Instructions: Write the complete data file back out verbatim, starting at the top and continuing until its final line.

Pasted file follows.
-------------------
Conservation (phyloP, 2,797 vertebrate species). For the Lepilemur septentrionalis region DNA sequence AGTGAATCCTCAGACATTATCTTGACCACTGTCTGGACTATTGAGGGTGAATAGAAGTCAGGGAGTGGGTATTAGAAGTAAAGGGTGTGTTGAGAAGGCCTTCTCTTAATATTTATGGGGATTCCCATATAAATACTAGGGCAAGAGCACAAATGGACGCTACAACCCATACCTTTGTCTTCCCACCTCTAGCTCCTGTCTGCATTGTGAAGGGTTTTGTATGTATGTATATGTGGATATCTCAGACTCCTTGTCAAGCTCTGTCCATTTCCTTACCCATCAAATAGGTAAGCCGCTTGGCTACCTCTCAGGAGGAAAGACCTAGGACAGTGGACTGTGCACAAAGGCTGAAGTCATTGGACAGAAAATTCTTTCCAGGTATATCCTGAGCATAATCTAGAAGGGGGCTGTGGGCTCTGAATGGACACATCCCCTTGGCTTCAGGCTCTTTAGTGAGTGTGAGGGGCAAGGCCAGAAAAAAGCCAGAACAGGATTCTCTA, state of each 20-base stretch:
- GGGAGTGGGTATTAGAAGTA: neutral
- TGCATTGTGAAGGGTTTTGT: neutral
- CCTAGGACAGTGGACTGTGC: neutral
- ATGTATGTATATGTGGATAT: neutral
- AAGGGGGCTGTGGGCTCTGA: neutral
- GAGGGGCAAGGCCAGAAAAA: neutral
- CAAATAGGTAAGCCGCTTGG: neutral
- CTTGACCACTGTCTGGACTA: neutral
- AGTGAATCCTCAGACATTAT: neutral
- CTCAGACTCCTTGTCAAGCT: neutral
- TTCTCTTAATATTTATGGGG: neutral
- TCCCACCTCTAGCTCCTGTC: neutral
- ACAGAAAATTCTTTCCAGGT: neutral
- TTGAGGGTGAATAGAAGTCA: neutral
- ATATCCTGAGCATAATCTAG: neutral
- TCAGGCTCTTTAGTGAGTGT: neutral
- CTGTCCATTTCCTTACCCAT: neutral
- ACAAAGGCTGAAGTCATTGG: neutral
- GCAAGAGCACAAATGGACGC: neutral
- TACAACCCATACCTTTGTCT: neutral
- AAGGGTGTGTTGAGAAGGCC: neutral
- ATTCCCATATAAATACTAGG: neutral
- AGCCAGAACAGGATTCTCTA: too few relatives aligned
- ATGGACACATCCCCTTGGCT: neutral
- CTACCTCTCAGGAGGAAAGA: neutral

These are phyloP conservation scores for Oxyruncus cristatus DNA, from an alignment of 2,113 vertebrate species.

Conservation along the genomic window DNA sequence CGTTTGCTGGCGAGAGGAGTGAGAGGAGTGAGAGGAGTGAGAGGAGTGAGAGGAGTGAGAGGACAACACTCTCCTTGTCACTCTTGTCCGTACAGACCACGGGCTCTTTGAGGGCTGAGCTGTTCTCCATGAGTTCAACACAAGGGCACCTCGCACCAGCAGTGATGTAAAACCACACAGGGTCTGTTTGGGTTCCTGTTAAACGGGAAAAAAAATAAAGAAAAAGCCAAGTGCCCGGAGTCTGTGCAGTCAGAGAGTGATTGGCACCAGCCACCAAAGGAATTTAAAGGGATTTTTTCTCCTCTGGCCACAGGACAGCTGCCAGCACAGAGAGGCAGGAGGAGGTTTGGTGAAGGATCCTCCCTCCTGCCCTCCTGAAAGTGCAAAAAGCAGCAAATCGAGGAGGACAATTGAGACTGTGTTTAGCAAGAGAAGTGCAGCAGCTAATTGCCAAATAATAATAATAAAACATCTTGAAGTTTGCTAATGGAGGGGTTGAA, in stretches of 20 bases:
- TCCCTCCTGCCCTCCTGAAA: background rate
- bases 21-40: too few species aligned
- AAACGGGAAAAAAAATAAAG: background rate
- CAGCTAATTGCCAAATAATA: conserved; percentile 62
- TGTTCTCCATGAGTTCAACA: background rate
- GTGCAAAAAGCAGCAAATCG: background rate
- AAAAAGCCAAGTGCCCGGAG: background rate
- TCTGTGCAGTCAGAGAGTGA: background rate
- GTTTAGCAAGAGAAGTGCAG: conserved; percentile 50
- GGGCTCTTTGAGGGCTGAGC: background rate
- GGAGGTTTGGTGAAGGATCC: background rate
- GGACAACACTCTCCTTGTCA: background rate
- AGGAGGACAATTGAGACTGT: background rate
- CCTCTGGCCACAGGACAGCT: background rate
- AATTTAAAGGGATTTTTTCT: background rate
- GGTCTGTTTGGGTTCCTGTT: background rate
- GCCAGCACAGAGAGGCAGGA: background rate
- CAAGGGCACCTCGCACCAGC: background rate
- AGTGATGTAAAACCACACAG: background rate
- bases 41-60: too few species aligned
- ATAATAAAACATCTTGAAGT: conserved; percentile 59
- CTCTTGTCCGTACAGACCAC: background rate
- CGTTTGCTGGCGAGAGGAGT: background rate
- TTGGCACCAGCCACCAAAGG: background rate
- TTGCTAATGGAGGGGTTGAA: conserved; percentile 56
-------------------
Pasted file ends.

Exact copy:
Conservation (phyloP, 2,797 vertebrate species). For the Lepilemur septentrionalis region DNA sequence AGTGAATCCTCAGACATTATCTTGACCACTGTCTGGACTATTGAGGGTGAATAGAAGTCAGGGAGTGGGTATTAGAAGTAAAGGGTGTGTTGAGAAGGCCTTCTCTTAATATTTATGGGGATTCCCATATAAATACTAGGGCAAGAGCACAAATGGACGCTACAACCCATACCTTTGTCTTCCCACCTCTAGCTCCTGTCTGCATTGTGAAGGGTTTTGTATGTATGTATATGTGGATATCTCAGACTCCTTGTCAAGCTCTGTCCATTTCCTTACCCATCAAATAGGTAAGCCGCTTGGCTACCTCTCAGGAGGAAAGACCTAGGACAGTGGACTGTGCACAAAGGCTGAAGTCATTGGACAGAAAATTCTTTCCAGGTATATCCTGAGCATAATCTAGAAGGGGGCTGTGGGCTCTGAATGGACACATCCCCTTGGCTTCAGGCTCTTTAGTGAGTGTGAGGGGCAAGGCCAGAAAAAAGCCAGAACAGGATTCTCTA, state of each 20-base stretch:
- GGGAGTGGGTATTAGAAGTA: neutral
- TGCATTGTGAAGGGTTTTGT: neutral
- CCTAGGACAGTGGACTGTGC: neutral
- ATGTATGTATATGTGGATAT: neutral
- AAGGGGGCTGTGGGCTCTGA: neutral
- GAGGGGCAAGGCCAGAAAAA: neutral
- CAAATAGGTAAGCCGCTTGG: neutral
- CTTGACCACTGTCTGGACTA: neutral
- AGTGAATCCTCAGACATTAT: neutral
- CTCAGACTCCTTGTCAAGCT: neutral
- TTCTCTTAATATTTATGGGG: neutral
- TCCCACCTCTAGCTCCTGTC: neutral
- ACAGAAAATTCTTTCCAGGT: neutral
- TTGAGGGTGAATAGAAGTCA: neutral
- ATATCCTGAGCATAATCTAG: neutral
- TCAGGCTCTTTAGTGAGTGT: neutral
- CTGTCCATTTCCTTACCCAT: neutral
- ACAAAGGCTGAAGTCATTGG: neutral
- GCAAGAGCACAAATGGACGC: neutral
- TACAACCCATACCTTTGTCT: neutral
- AAGGGTGTGTTGAGAAGGCC: neutral
- ATTCCCATATAAATACTAGG: neutral
- AGCCAGAACAGGATTCTCTA: too few relatives aligned
- ATGGACACATCCCCTTGGCT: neutral
- CTACCTCTCAGGAGGAAAGA: neutral

These are phyloP conservation scores for Oxyruncus cristatus DNA, from an alignment of 2,113 vertebrate species.

Conservation along the genomic window DNA sequence CGTTTGCTGGCGAGAGGAGTGAGAGGAGTGAGAGGAGTGAGAGGAGTGAGAGGAGTGAGAGGACAACACTCTCCTTGTCACTCTTGTCCGTACAGACCACGGGCTCTTTGAGGGCTGAGCTGTTCTCCATGAGTTCAACACAAGGGCACCTCGCACCAGCAGTGATGTAAAACCACACAGGGTCTGTTTGGGTTCCTGTTAAACGGGAAAAAAAATAAAGAAAAAGCCAAGTGCCCGGAGTCTGTGCAGTCAGAGAGTGATTGGCACCAGCCACCAAAGGAATTTAAAGGGATTTTTTCTCCTCTGGCCACAGGACAGCTGCCAGCACAGAGAGGCAGGAGGAGGTTTGGTGAAGGATCCTCCCTCCTGCCCTCCTGAAAGTGCAAAAAGCAGCAAATCGAGGAGGACAATTGAGACTGTGTTTAGCAAGAGAAGTGCAGCAGCTAATTGCCAAATAATAATAATAAAACATCTTGAAGTTTGCTAATGGAGGGGTTGAA, in stretches of 20 bases:
- TCCCTCCTGCCCTCCTGAAA: background rate
- bases 21-40: too few species aligned
- AAACGGGAAAAAAAATAAAG: background rate
- CAGCTAATTGCCAAATAATA: conserved; percentile 62
- TGTTCTCCATGAGTTCAACA: background rate
- GTGCAAAAAGCAGCAAATCG: background rate
- AAAAAGCCAAGTGCCCGGAG: background rate
- TCTGTGCAGTCAGAGAGTGA: background rate
- GTTTAGCAAGAGAAGTGCAG: conserved; percentile 50
- GGGCTCTTTGAGGGCTGAGC: background rate
- GGAGGTTTGGTGAAGGATCC: background rate
- GGACAACACTCTCCTTGTCA: background rate
- AGGAGGACAATTGAGACTGT: background rate
- CCTCTGGCCACAGGACAGCT: background rate
- AATTTAAAGGGATTTTTTCT: background rate
- GGTCTGTTTGGGTTCCTGTT: background rate
- GCCAGCACAGAGAGGCAGGA: background rate
- CAAGGGCACCTCGCACCAGC: background rate
- AGTGATGTAAAACCACACAG: background rate
- bases 41-60: too few species aligned
- ATAATAAAACATCTTGAAGT: conserved; percentile 59
- CTCTTGTCCGTACAGACCAC: background rate
- CGTTTGCTGGCGAGAGGAGT: background rate
- TTGGCACCAGCCACCAAAGG: background rate
- TTGCTAATGGAGGGGTTGAA: conserved; percentile 56